The Farm Pecking Order


I confirmed my position on the farm pecking order one morning a couple years ago.

For my city readers, pecking order refers to birds, often chickens. They establish their rank in the flock by pecking on another bird, lower in the social order without fear of retaliation. The pecking order rank establishes who is boss and who gets what food and when.

On this particular morning I rose from bed a few minutes late and stumbled out to the dining room. My breakfast of cereal waited for me on the table, but I couldn’t find my wife Lorraine. Finally, I sat and started eating. Then, the back door opened and she entered.

“Where have you been?” I asked after another bite of cold cereal.

“It’s cold this morning, so I brought warm oatmeal to the chickens.”

That confirmed what I already suspected. When it comes to being pampered with food, my position in the pecking order is below every chicken.

Okay, I admit that isn’t really true, Lorraine has cooked some fantastic meals for me, but she does take very good care of the chickens. They have a large area to roam and forage for food but, as you can tell from the picture (which my wife didn’t like, but after some pleading allowed me to use) she still gives “her girls” watermelon rinds and leftover grapes. If any bread or cake gets dry it doesn’t go into the trash or even the compost, they go straight to the chickens.

They are a pampered bunch of birds.

Click on the following links to read my author bio or read more about life on the farm.

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Hot and Cold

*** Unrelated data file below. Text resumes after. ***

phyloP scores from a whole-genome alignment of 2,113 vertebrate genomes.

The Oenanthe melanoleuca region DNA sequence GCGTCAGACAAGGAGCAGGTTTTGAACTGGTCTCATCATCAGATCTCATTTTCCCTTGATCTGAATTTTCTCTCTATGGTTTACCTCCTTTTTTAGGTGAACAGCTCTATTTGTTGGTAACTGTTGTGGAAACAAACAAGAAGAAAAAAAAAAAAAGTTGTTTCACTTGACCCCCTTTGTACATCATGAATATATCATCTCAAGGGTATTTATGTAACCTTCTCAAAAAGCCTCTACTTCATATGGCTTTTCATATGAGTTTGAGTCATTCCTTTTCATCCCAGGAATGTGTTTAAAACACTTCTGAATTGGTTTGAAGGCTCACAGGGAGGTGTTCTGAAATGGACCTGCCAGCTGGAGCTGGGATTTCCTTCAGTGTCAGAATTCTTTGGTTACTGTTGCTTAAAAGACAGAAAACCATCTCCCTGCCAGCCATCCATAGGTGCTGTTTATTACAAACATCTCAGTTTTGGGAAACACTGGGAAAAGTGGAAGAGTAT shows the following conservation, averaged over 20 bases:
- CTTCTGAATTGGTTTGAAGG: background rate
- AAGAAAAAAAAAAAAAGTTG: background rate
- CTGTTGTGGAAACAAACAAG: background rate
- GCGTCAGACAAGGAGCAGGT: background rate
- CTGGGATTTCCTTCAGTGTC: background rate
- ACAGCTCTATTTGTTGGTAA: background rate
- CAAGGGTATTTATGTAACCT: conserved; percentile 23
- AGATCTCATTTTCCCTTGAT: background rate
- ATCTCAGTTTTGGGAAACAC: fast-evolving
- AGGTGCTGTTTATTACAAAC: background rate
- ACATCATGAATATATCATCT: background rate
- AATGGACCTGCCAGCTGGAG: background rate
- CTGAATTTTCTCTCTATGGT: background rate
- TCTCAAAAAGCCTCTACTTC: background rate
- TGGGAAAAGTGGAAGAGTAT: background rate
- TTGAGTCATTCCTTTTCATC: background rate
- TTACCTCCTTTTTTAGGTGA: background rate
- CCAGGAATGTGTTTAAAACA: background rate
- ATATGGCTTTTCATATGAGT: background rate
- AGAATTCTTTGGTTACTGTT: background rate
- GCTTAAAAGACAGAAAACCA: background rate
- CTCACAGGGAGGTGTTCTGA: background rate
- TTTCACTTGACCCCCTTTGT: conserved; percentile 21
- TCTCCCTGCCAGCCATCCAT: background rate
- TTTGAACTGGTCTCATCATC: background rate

I put on a new chain, filled the gas and oil tanks and went out with my chainsaw to tackle a large pile of logs and limbs in the backyard. My tendency to procrastinate had allowed the pile to grow all summer, but my son James had offered to help and this needed to be done. So, on one of the hottest days of the year, I cut wood to use on some of the coldest. We will probably burn these logs in the woodstove around January or February.

Our house has electric heat and in the Pacific Northwest electricity is affordable, but on those really cold days, the woodstove heats our home better than anything else does.

There is a natural rhythm to life in the country. In March as the days grow longer and warmer the chickens go into full summer egg production. In April we hive bees. In May the garden is tilled and planted. During the summer we cut trees (usually the dead or fallen), tend animals and care for the garden. Honey is spun from the honeycomb in September. Also during that month fruits and vegetables are canned and preserved.

Part of that natural rhythm is the cold of January and February. Some years our woodstove will burn for days on end during this time.

By late in the afternoon the chain on the saw had gone dull, but the pile had been reduced to logs and hauled into the woodshed. We were hot and tired, but ready for the cold days of winter.

As I drank a tall glass of cold water I made a pledge to myself. Next year I’m going to cut wood on a cooler day.

Click on the following links to read my author bio, life in Lewis County or more about my life on the farm.

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Friends and Fellow Writers

For many years now I’ve attended a writer’s critique group.

Bob Hansen, Kyle Pratt, Joyce Scott & Barbara Blakey

Well, for the last seven years I’ve taught in Alaska during the school year, but when I’m in Washington state I attend the critique group. I don’t believe I’ve ever missed a meeting when I’ve been in the state.

Including me, there are six members, but today three of them, all published authors, came to my home. Taken right after the meeting, the picture shows Bob Hansen, me, Joyce Scott and Barbara Blakey. It was great to see them again, get caught up on their lives and hear what they have recently written.